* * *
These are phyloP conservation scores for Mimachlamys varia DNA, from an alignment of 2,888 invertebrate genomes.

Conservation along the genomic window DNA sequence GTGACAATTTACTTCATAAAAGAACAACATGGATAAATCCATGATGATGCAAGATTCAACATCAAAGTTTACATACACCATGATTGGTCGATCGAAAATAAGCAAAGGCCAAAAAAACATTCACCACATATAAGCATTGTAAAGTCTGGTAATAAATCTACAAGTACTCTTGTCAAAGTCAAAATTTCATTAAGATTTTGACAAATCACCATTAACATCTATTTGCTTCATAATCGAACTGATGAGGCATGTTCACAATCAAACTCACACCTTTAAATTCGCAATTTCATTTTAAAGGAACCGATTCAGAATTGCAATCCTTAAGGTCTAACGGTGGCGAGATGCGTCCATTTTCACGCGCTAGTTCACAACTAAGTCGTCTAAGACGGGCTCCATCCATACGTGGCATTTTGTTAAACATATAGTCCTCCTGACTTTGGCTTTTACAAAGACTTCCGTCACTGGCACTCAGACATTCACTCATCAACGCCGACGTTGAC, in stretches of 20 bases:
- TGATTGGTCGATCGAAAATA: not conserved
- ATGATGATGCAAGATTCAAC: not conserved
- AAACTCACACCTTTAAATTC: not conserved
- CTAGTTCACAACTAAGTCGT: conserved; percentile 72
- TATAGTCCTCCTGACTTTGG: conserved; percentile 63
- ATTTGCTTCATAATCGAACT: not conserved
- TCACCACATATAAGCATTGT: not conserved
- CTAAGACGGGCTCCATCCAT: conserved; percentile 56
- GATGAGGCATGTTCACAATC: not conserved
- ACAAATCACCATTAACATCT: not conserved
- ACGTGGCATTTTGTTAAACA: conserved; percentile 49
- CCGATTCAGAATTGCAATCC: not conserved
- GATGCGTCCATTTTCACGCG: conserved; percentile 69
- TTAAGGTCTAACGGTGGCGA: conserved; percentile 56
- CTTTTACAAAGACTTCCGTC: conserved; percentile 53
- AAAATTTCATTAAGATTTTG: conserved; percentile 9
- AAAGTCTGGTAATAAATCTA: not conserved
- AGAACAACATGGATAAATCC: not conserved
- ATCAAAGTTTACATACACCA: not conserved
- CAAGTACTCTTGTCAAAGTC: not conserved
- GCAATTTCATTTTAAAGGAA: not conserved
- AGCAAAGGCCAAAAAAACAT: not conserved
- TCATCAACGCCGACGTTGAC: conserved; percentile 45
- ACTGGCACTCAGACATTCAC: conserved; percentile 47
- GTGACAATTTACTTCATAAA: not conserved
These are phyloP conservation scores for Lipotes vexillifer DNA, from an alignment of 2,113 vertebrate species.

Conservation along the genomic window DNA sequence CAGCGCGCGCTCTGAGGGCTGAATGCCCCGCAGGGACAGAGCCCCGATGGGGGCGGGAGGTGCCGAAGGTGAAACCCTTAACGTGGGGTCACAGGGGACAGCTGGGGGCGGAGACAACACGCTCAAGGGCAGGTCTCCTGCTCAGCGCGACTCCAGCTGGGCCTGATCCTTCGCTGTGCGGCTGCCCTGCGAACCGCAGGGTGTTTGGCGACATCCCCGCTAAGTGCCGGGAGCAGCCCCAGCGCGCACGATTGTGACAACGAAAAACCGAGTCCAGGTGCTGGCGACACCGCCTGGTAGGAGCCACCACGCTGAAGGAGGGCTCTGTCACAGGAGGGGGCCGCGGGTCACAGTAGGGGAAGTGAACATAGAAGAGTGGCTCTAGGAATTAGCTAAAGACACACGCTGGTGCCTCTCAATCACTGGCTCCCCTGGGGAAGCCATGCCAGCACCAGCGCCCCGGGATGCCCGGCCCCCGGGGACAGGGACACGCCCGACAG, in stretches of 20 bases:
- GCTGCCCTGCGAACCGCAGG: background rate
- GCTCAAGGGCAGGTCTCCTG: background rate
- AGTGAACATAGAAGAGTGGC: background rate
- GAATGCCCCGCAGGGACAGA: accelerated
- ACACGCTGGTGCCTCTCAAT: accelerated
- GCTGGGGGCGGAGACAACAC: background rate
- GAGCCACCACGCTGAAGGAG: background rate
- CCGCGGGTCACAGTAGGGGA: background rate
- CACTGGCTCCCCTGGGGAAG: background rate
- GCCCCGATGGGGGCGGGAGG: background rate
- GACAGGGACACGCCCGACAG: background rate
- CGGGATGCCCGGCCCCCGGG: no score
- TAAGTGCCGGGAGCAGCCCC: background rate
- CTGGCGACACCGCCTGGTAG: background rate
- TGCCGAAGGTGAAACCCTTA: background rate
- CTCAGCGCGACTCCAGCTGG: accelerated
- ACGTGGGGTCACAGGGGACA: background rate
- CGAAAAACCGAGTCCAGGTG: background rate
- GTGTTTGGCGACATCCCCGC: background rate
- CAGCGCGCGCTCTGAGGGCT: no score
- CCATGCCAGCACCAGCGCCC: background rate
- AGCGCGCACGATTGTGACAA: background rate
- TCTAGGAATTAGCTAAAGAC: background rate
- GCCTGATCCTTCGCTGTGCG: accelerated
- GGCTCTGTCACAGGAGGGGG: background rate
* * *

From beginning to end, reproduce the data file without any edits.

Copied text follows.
These are phyloP conservation scores for Mimachlamys varia DNA, from an alignment of 2,888 invertebrate genomes.

Conservation along the genomic window DNA sequence GTGACAATTTACTTCATAAAAGAACAACATGGATAAATCCATGATGATGCAAGATTCAACATCAAAGTTTACATACACCATGATTGGTCGATCGAAAATAAGCAAAGGCCAAAAAAACATTCACCACATATAAGCATTGTAAAGTCTGGTAATAAATCTACAAGTACTCTTGTCAAAGTCAAAATTTCATTAAGATTTTGACAAATCACCATTAACATCTATTTGCTTCATAATCGAACTGATGAGGCATGTTCACAATCAAACTCACACCTTTAAATTCGCAATTTCATTTTAAAGGAACCGATTCAGAATTGCAATCCTTAAGGTCTAACGGTGGCGAGATGCGTCCATTTTCACGCGCTAGTTCACAACTAAGTCGTCTAAGACGGGCTCCATCCATACGTGGCATTTTGTTAAACATATAGTCCTCCTGACTTTGGCTTTTACAAAGACTTCCGTCACTGGCACTCAGACATTCACTCATCAACGCCGACGTTGAC, in stretches of 20 bases:
- TGATTGGTCGATCGAAAATA: not conserved
- ATGATGATGCAAGATTCAAC: not conserved
- AAACTCACACCTTTAAATTC: not conserved
- CTAGTTCACAACTAAGTCGT: conserved; percentile 72
- TATAGTCCTCCTGACTTTGG: conserved; percentile 63
- ATTTGCTTCATAATCGAACT: not conserved
- TCACCACATATAAGCATTGT: not conserved
- CTAAGACGGGCTCCATCCAT: conserved; percentile 56
- GATGAGGCATGTTCACAATC: not conserved
- ACAAATCACCATTAACATCT: not conserved
- ACGTGGCATTTTGTTAAACA: conserved; percentile 49
- CCGATTCAGAATTGCAATCC: not conserved
- GATGCGTCCATTTTCACGCG: conserved; percentile 69
- TTAAGGTCTAACGGTGGCGA: conserved; percentile 56
- CTTTTACAAAGACTTCCGTC: conserved; percentile 53
- AAAATTTCATTAAGATTTTG: conserved; percentile 9
- AAAGTCTGGTAATAAATCTA: not conserved
- AGAACAACATGGATAAATCC: not conserved
- ATCAAAGTTTACATACACCA: not conserved
- CAAGTACTCTTGTCAAAGTC: not conserved
- GCAATTTCATTTTAAAGGAA: not conserved
- AGCAAAGGCCAAAAAAACAT: not conserved
- TCATCAACGCCGACGTTGAC: conserved; percentile 45
- ACTGGCACTCAGACATTCAC: conserved; percentile 47
- GTGACAATTTACTTCATAAA: not conserved
These are phyloP conservation scores for Lipotes vexillifer DNA, from an alignment of 2,113 vertebrate species.

Conservation along the genomic window DNA sequence CAGCGCGCGCTCTGAGGGCTGAATGCCCCGCAGGGACAGAGCCCCGATGGGGGCGGGAGGTGCCGAAGGTGAAACCCTTAACGTGGGGTCACAGGGGACAGCTGGGGGCGGAGACAACACGCTCAAGGGCAGGTCTCCTGCTCAGCGCGACTCCAGCTGGGCCTGATCCTTCGCTGTGCGGCTGCCCTGCGAACCGCAGGGTGTTTGGCGACATCCCCGCTAAGTGCCGGGAGCAGCCCCAGCGCGCACGATTGTGACAACGAAAAACCGAGTCCAGGTGCTGGCGACACCGCCTGGTAGGAGCCACCACGCTGAAGGAGGGCTCTGTCACAGGAGGGGGCCGCGGGTCACAGTAGGGGAAGTGAACATAGAAGAGTGGCTCTAGGAATTAGCTAAAGACACACGCTGGTGCCTCTCAATCACTGGCTCCCCTGGGGAAGCCATGCCAGCACCAGCGCCCCGGGATGCCCGGCCCCCGGGGACAGGGACACGCCCGACAG, in stretches of 20 bases:
- GCTGCCCTGCGAACCGCAGG: background rate
- GCTCAAGGGCAGGTCTCCTG: background rate
- AGTGAACATAGAAGAGTGGC: background rate
- GAATGCCCCGCAGGGACAGA: accelerated
- ACACGCTGGTGCCTCTCAAT: accelerated
- GCTGGGGGCGGAGACAACAC: background rate
- GAGCCACCACGCTGAAGGAG: background rate
- CCGCGGGTCACAGTAGGGGA: background rate
- CACTGGCTCCCCTGGGGAAG: background rate
- GCCCCGATGGGGGCGGGAGG: background rate
- GACAGGGACACGCCCGACAG: background rate
- CGGGATGCCCGGCCCCCGGG: no score
- TAAGTGCCGGGAGCAGCCCC: background rate
- CTGGCGACACCGCCTGGTAG: background rate
- TGCCGAAGGTGAAACCCTTA: background rate
- CTCAGCGCGACTCCAGCTGG: accelerated
- ACGTGGGGTCACAGGGGACA: background rate
- CGAAAAACCGAGTCCAGGTG: background rate
- GTGTTTGGCGACATCCCCGC: background rate
- CAGCGCGCGCTCTGAGGGCT: no score
- CCATGCCAGCACCAGCGCCC: background rate
- AGCGCGCACGATTGTGACAA: background rate
- TCTAGGAATTAGCTAAAGAC: background rate
- GCCTGATCCTTCGCTGTGCG: accelerated
- GGCTCTGTCACAGGAGGGGG: background rate